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How Life Insurance may help you escape the Death Tax

An inside look at a wealth-transfer strategy your financial advisor may not know exists

Escape the Death TaxA tired old cliché says the two things you can’t avoid in life are death and taxes. It may be uninspired and a little depressing but, unfortunately, it’s mostly true. Americans are taxed for just about everything. And, if you have been fortunate enough to accumulate some wealth over your lifetime, you are even taxed for dying…the ultimate double whammy of the seemingly unavoidable.

Luckily, exposure to the “death tax” doesn’t have to be completely terminal. If you have built up a good amount of assets in your Individual Retirement Account (IRA), you may be able use a little understood life insurance product to help ease the death tax burn.

It’s called Fixed Universal Indexed Life Insurance. But, before we show how it could help you, it’s important to understand what the death tax means for high net worth families.

The death tax, also known as the inheritance tax, is defined by the Internal Revenue Service as “a tax on your right to transfer property at your death.” Let that sink in for a moment.

Since 1916, there has been only one year––2010––that beneficiaries to an estate weren’t subject to this morbidly unavoidable (everyone is going to die eventually) tax. Otherwise, the heirs of the dearly departed have paid dearly as property and assets are transferred from one generation to the next. Death tax rates and exemption amounts have fluctuated wildly over the years, creating a constant state of uncertainty that has complicated estate planning, especially when possible state death taxes are factored in.

Now, at least, you have a fighting chance of figuring out a way to escape some––if not all––of the death tax burden. We’ll get to ‘the how’ in a moment. First, we need to see what factors are at play in the death tax equation.

As part of the fiscal cliff tax deal (the American Taxpayer Relief Act), the federal estate tax exemption has been made permanent…at least for now. This is the government at work, after all. As of January 1, 2013, estates are now exempt from the first $5 million, indexed for inflation, with a 40% tax rate applied to any excess over the exemption amount.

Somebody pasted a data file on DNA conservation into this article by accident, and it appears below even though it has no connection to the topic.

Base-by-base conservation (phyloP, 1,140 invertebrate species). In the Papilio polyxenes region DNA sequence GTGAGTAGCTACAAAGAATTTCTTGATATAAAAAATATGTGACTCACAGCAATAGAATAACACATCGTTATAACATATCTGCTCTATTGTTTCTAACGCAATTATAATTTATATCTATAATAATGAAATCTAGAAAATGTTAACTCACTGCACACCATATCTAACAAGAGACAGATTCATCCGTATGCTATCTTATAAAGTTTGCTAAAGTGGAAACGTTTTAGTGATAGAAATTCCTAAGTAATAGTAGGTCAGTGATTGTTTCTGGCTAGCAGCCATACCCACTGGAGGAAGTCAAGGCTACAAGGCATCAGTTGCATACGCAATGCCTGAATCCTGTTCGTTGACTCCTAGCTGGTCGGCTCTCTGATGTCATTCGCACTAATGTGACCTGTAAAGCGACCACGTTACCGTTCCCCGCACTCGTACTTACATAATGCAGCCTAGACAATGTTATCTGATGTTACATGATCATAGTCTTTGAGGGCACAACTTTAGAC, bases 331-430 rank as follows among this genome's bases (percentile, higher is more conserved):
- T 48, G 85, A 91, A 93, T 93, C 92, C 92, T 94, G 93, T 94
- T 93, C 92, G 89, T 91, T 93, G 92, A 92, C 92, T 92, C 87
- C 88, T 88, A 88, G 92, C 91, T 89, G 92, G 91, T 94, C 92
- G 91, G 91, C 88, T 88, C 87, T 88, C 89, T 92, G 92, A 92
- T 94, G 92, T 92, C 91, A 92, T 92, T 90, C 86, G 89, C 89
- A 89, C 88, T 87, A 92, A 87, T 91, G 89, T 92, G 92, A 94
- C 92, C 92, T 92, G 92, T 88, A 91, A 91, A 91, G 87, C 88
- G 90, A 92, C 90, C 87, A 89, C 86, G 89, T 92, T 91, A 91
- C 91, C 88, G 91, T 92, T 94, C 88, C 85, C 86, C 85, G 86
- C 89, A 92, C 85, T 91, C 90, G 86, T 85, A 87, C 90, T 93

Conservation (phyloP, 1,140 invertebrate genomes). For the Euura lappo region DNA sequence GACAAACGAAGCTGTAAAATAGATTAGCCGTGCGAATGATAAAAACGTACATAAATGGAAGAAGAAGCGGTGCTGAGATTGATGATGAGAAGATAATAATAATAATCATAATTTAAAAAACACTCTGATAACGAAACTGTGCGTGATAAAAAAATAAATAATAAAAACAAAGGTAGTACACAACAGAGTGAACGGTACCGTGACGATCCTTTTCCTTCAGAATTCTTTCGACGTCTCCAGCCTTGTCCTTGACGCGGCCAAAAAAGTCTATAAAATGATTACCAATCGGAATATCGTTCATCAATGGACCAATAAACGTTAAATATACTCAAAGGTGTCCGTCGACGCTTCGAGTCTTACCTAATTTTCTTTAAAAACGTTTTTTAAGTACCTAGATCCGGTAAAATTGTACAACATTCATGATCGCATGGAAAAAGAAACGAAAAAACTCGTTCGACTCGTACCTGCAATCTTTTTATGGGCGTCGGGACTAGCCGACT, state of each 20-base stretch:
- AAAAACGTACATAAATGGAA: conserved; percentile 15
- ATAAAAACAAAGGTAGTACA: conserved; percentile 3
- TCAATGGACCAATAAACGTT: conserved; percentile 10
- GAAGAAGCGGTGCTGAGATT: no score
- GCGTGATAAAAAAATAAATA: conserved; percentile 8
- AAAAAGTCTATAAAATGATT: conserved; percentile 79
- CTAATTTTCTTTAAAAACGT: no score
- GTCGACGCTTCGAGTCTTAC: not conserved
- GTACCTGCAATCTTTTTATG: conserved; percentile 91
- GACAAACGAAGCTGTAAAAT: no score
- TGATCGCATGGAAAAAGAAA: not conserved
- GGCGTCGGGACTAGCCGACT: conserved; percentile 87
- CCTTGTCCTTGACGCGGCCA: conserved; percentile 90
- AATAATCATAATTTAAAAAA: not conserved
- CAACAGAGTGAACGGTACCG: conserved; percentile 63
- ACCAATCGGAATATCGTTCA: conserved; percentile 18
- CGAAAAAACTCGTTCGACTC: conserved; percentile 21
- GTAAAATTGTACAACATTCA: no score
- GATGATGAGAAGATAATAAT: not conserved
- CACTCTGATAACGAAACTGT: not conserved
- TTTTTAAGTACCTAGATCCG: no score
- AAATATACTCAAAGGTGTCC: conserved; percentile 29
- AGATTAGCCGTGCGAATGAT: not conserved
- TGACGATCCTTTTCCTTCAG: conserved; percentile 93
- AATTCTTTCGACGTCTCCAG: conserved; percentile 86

Knowing the current tax rates and exemptions, we can show a good example of how the death tax affects an estate.

Let’s take a look at John, a widowed, 70-year retired doctor with an approximate $10 million net worth. He has worked hard over his lifetime to save $4 Million in an IRA. He has certain retirement income planning strategies in place that provide an annual sum that meets his lifestyle needs. His main objective now is passing on as much fruit of his labor to his children and grandchildren as possible. He earned it after all.

If the good doctor passed away today, his simplified (and approximate) tax situation would look this:

$10 Million (Estate) – $5 Million (Exemption) = $5 Million (Taxable Estate)

$5 Million (Taxable Estate) x 40% (Tax Rate) = $2 Million (Estate Taxes Due)

$2 Million (Taxes Due) + $1.6 Million (Income Taxes on $4 Million IRA) = $3.6 Million (Total Taxes Due)


$10 Million (Estate) – $3.6 Million (Total Taxes Due) = $6.4 Million Net to family

In this scenario, John’s heirs would owe approximately $3.6 million in taxes.  They would receive $6.4 Million of his original $10 Million estate. Basically, they would have to liquidate his entire IRA to pay taxes.

Now, let’s take a look at John’s (simplified) tax situation with Fixed Universal Indexed Life Insurance added into the mix.

We helped John enact a wealth-transfer strategy that withdraws $800,000 per year from his IRA for five years––therefore liquidating his account and ‘reducing’ his net worth to $6 Million. After paying $320,000 per year in income taxes, the net amount of $580,000 is applied each year towards the purchase of a $6 Million Fixed Universal Indexed Life Insurance policy.

Here is how the numbers would look at John’s passing:

$6 Million (Estate Value after IRA liquidation) – $5 Million (Exemption) = $1 Million (Taxable Estate)

$1 Million (Taxable Estate) x 40% (Tax Rate) = $400,000 (Estate Taxes Due)


$6 Million (Estate) + $6 Million (Insurance Payout) – $400,000 (Estate Taxes Due) = $11.6 Million Net to family

Upon John’s death, the full $6 Million will be bestowed upon his heirs, 100% tax-free––because it’s an insurance payout, not part of the estate. Instead of owing $3.6 Million in taxes, John’s family would receive $5 Million (the exemption) PLUS $6 Million (tax free) from his Fixed Universal Indexed Life Insurance policy. They would have plenty of cash on hand to pay the $400,000 taxes due on the $1 Million over the exemption.

Pretty impressive, right?

How to escape the death taxThis strategy is certainly not appropriate for (or even available to) everyone and we caution you to consult with a tax attorney regarding your specific situation. But, for investors who have earned a lot––and saved a lot––over the course of their lifetimes, a Fixed Universal Indexed Life insurance policy may provide some tax relief…and certain satisfaction. Instead of being “taxed for your right to transfer property at your death,” you can freely choose to purchase an insurance policy that allows you to transfer even more wealth than you have in the bank. If you’re smart, you can effectively use life insurance to escape the death tax.

Contact us today to learn more about Fixed Universal Indexed Life insurance and how a policy may fit into your overall retirement planning strategy. (866) 904-4700